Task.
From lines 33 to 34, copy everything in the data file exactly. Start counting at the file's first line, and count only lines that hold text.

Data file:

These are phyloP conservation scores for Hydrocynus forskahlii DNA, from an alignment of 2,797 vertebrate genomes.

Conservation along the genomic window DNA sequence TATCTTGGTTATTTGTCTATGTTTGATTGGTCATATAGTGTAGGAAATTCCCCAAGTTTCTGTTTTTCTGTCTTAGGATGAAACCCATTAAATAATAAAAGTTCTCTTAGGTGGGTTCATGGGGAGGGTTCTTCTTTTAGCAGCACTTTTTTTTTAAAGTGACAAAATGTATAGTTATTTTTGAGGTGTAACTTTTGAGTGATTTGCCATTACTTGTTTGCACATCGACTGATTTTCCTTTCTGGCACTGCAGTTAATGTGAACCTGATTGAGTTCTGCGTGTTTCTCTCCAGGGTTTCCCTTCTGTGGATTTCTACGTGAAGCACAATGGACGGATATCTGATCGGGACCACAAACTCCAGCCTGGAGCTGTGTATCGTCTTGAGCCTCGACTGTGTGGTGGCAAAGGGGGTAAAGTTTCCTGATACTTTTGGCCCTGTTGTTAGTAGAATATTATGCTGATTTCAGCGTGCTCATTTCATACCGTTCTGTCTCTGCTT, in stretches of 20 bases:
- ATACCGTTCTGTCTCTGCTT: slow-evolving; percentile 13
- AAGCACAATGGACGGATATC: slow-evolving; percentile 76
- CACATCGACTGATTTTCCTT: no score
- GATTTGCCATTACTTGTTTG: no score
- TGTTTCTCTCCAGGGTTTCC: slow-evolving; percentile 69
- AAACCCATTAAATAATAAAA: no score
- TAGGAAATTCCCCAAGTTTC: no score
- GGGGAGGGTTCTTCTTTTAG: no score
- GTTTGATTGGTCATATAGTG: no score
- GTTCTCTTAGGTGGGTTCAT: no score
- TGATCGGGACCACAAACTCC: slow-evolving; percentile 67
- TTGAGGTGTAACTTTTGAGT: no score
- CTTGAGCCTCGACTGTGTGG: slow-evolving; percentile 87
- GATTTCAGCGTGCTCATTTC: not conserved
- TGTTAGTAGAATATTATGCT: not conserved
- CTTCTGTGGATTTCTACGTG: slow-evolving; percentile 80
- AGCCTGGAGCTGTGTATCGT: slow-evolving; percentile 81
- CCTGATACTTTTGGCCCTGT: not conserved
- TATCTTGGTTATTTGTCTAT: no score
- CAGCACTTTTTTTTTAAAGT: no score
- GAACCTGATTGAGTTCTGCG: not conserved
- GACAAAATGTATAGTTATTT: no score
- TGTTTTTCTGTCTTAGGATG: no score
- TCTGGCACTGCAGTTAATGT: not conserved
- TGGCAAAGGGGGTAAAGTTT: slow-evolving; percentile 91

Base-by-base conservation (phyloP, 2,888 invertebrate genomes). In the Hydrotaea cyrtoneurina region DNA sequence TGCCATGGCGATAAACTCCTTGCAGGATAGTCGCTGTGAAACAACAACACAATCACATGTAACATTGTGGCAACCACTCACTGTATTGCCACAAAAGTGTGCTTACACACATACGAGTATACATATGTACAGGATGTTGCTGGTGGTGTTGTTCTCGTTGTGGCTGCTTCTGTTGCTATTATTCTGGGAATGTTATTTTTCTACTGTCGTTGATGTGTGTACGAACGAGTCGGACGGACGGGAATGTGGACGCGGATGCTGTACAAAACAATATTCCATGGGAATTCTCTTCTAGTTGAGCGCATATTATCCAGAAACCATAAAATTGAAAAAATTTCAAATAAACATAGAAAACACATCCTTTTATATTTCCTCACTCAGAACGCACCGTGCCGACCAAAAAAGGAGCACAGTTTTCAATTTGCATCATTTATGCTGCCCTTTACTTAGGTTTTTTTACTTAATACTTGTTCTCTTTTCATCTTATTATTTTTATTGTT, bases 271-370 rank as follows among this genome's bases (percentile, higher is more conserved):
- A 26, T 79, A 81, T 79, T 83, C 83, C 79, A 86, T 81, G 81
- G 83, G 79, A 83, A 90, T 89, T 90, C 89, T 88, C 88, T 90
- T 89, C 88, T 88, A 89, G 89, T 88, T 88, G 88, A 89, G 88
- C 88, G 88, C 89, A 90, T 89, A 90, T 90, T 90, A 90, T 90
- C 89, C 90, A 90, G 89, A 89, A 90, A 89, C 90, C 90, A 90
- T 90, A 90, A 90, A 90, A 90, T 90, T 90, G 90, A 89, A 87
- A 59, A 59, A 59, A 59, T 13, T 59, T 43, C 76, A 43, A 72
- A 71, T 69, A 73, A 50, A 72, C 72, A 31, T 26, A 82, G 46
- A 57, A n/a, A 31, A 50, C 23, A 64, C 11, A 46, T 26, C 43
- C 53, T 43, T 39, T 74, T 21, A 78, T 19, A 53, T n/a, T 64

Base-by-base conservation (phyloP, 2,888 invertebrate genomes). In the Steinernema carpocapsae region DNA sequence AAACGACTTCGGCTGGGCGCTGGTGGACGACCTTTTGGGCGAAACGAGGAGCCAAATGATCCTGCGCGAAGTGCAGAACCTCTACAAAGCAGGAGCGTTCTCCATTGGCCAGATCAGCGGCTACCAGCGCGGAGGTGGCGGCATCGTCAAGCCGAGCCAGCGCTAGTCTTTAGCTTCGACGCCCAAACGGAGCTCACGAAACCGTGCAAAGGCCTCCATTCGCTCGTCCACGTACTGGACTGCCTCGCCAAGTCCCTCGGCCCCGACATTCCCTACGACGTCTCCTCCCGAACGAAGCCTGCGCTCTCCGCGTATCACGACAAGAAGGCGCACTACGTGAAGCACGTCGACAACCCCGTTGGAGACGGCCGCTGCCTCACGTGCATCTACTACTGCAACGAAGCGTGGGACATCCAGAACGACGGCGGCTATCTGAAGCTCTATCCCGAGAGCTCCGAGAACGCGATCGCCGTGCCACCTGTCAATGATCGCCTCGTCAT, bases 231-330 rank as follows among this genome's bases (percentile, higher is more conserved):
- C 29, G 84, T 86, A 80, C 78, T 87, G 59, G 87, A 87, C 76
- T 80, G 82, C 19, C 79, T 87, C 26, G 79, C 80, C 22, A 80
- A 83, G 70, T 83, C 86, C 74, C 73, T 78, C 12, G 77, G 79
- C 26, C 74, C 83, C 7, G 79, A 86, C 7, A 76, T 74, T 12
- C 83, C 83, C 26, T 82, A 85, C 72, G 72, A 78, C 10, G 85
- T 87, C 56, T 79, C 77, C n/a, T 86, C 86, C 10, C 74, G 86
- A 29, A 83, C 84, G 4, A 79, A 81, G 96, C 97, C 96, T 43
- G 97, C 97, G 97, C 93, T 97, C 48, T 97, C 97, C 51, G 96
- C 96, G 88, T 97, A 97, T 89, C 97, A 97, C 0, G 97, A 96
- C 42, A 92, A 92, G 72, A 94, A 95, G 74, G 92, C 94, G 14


- C 89, C 90, A 90, G 89, A 89, A 90, A 89, C 90, C 90, A 90
- T 90, A 90, A 90, A 90, A 90, T 90, T 90, G 90, A 89, A 87